Written by DJ Astrocreep and Sabrina Ramdoyal   

Another night in Manchester for a first time seeing Goo Goo Dolls beckoned. Whilst I thought about quite how much of a sweatbox the venue normally is for a sellout crowd, never mind during the current heatwave, a first chance to see how Goo Goo Dolls fare in a live setting, outside of the obvious ‘Iris’, is worth it and I head off for the quick jaunt over.

We have a single support band in The Xcerts, a three-piece power pop outfit from Aberdeen. We don’t get much in terms of talking from them, as they bustle from song to song, with a brief thanks for the headliners for bringing them on the tour. They perform well as quite a tight act.

I’m kind of torn over their music though. Whilst I doubt I would be the immediate target audience, I knew a few of their early bits were closer to post-hardcore and so was expecting something closer to that than what came across to me as fairly bland indie. There was a distinct lack of any kind of edge to the music which lulled me almost into apathy, while the applause from a usually very appreciative audience in Manchester was somewhat muted, to say the least. The crowd did seem to warm to them slightly as they got further into the set, but the low level of applause at the end of the set was an indication that they didn’t go down so well. They did, however, perform their tracks well, so that balance between being good at what they do was hit, while they just didn’t seem to appeal in the main.

This was in complete contrast to Goo Goo Dolls taking to the stage though, as the crowd immediately come to life, singing away loudly from the start. It was also refreshing to see that while mobile phones occasionally came out, my view wasn’t dominated by them, as is too often the case now.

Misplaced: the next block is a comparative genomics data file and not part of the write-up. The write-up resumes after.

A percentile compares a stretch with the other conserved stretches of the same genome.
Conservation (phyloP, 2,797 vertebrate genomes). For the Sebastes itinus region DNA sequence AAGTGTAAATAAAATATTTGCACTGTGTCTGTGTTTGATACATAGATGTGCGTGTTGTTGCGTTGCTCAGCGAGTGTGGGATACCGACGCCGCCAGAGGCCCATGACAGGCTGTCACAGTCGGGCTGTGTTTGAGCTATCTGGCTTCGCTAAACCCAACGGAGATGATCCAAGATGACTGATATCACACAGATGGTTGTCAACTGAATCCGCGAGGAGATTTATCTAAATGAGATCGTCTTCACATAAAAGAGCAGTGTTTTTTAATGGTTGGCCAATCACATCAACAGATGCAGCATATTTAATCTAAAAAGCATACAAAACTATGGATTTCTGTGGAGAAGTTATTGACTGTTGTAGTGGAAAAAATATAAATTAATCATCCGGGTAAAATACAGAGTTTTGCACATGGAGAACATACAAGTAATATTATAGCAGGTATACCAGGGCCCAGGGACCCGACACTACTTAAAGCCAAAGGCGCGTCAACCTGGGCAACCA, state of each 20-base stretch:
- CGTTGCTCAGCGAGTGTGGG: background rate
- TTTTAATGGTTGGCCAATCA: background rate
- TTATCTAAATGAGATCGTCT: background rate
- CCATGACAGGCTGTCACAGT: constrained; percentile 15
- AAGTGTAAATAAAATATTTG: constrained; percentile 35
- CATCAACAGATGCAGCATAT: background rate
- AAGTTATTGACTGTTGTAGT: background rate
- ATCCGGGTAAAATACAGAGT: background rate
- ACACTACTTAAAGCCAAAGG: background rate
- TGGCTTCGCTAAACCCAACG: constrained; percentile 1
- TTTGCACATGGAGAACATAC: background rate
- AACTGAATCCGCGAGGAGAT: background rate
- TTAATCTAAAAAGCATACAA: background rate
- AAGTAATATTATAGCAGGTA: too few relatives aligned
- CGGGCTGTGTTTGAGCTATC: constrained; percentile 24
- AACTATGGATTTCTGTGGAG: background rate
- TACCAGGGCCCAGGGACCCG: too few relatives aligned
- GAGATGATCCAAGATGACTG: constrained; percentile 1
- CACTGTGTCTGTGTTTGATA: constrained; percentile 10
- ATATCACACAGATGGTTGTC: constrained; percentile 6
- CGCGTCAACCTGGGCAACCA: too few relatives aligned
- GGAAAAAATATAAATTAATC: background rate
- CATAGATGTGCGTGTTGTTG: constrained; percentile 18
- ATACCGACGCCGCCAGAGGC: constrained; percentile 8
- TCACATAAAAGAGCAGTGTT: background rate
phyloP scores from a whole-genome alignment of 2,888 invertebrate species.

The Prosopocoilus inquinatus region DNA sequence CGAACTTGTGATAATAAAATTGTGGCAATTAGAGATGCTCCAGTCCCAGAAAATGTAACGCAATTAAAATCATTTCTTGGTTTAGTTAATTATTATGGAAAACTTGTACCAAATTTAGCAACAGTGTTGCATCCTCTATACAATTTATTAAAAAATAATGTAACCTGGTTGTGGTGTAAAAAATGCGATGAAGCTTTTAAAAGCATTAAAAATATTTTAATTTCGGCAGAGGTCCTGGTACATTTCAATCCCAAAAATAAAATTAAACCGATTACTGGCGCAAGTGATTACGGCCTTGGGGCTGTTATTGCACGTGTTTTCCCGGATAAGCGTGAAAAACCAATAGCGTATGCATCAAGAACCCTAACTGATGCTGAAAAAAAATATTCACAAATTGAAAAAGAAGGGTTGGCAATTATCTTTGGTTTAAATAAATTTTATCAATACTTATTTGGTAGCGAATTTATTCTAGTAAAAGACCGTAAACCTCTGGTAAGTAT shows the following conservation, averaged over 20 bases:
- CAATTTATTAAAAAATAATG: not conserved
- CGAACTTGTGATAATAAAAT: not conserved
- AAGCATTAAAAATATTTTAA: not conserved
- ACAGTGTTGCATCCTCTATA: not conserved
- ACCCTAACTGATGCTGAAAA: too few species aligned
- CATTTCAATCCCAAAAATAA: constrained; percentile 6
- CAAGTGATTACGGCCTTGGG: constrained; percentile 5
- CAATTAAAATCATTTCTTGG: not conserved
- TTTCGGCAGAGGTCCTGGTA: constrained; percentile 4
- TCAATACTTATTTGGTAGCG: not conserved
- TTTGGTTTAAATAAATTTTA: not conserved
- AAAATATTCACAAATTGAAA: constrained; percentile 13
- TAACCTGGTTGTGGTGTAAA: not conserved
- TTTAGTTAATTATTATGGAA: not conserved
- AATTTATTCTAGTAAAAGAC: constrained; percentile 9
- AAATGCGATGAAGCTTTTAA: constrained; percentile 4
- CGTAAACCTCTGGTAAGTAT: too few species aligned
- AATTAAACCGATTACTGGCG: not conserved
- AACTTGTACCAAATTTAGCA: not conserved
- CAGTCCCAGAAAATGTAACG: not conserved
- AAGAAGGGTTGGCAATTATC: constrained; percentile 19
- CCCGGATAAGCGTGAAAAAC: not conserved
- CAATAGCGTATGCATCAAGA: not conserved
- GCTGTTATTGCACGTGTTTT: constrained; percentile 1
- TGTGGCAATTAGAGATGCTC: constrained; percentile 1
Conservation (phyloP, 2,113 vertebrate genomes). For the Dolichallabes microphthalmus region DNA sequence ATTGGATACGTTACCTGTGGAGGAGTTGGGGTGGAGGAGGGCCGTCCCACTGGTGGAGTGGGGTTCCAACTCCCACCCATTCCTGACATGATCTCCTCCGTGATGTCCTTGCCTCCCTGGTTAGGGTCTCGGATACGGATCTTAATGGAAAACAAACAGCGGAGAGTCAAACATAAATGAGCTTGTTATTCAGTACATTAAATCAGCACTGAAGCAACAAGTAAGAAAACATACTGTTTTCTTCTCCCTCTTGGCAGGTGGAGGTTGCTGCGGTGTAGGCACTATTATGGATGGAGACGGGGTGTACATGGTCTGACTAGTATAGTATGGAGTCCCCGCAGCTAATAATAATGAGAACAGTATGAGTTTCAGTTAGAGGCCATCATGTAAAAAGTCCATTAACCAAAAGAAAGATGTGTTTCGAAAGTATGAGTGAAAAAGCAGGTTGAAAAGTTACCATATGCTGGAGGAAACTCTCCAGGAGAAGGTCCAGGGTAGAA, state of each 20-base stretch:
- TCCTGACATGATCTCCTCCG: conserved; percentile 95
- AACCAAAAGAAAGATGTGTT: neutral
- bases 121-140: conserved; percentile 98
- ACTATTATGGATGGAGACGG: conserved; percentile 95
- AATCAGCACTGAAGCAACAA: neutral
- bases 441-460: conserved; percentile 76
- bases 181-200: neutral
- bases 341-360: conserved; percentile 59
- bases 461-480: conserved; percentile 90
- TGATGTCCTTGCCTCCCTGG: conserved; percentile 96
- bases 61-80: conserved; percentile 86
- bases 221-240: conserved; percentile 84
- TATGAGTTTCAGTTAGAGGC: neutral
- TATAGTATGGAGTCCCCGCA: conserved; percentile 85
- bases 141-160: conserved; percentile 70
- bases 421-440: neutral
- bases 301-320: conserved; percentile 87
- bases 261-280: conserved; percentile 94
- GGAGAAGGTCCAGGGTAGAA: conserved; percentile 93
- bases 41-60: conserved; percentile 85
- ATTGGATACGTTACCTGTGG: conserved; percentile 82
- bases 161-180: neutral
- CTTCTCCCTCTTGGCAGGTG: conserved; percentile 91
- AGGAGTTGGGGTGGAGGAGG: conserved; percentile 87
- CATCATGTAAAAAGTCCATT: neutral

As early as the end of the second track, Johnny acknowledges the crowd, before an audience member cheekily shouts out at him, with Johnny asking if he had been asked to bend over, before – with a grin – saying he would stop, that it was the wrong city to fuck about in, which brings smiles from around the audience. It’s precisely this kind of professionalism and ease that comes with the band celebrating their 22nd anniversary this year that makes the atmosphere so good, with Johnny later taking the time to say that last he played Manchester, he fully expected to be apologising for Donald Trump, before acknowledging we have our own in someone who looks like Ed Sheeran’s dad in a nod to Boris Johnson, which goes down well with the capacity crowd.

The band perform well throughout the set, bringing the noise with 21 tracks, ranging from early crowd pleaser ‘Slide’ to ‘Free of Me’, ‘Over and Over’ and ‘Bringing on the Light’ before finishing the main set with hit single ‘Iris’.

The crowd are full of life despite the sweltering conditions, singing along happily, dancing away to the songs and making a fantastic atmosphere, which in turn seems to energise the band, as bassist and co-vocalist Robby can’t keep still, while Johnny is another energiser bunny himself. The performance actually feels somewhat more personal than I would expect in a venue the size of the Ritz and its 1500 capacity and there is obviously a lot of affection going both ways between the band and the audience.

There is time for two encores in ‘Boxes’ and ‘Broadway’ before the band eventually take their leave and I scurry quickly off for my last train, a good night had by all.



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